Kingdoms of AmalurIt's not all good though, the world design is very linear, forcing players to follow typical quest paths and leaving very little to explore. A few years ago, that may not have been such a downfall but with everyone comparing it to Skyrim, I have to say, Skyrim beats Kingdoms of Amalur in terms of world design, without question. If I was going to compare it to any Elder Scrolls title, it would be Daggerfall, the original. It was a great concept that gave birth to one of the greatest RPG franchises of all time, although Kingdoms of Amalur: Reckoning doesn't break all the boundaries, it is a great foundation to build on and I can see the next title really bringing some competition to the Elder Scrolls games. The combat and story are definitely the selling points of KOA, and both can be transferred to future titles with ease. Add a bit more imagination to world design and quests and they've got themselves a title worthy of game of the year, or the next Elder Scrolls could implement a similar combat system and blow it out of the water, only time will tell.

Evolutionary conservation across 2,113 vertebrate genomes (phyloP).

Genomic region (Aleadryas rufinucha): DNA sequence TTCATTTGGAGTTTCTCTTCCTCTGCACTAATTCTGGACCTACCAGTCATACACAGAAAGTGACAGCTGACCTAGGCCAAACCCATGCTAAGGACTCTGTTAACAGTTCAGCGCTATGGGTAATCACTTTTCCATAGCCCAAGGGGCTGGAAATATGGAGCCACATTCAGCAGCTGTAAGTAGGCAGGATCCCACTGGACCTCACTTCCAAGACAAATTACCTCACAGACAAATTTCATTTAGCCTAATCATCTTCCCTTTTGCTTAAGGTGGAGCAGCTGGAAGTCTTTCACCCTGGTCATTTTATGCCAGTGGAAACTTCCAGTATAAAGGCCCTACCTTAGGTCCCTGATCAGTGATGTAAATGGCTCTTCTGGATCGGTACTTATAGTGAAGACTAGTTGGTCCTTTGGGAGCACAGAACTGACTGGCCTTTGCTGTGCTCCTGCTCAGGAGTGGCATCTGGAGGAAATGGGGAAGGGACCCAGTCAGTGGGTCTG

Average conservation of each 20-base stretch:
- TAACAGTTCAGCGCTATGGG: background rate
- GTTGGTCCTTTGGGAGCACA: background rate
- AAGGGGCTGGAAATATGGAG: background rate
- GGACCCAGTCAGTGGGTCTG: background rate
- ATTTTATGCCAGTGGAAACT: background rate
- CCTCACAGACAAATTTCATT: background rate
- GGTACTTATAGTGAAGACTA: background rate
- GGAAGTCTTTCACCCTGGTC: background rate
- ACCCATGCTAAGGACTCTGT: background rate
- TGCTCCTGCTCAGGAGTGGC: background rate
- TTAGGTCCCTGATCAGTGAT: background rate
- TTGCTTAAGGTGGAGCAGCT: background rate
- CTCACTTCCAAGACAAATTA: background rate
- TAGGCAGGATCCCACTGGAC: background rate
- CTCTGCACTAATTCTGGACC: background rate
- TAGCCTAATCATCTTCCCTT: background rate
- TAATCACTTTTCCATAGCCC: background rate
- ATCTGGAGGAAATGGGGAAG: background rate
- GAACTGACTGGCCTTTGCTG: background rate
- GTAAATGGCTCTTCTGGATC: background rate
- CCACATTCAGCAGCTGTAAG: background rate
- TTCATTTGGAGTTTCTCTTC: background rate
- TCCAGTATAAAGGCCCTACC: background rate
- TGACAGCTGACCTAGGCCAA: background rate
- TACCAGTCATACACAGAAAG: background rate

PS4 Expert's Verdict
3.5/5

Article by - Blaine Smith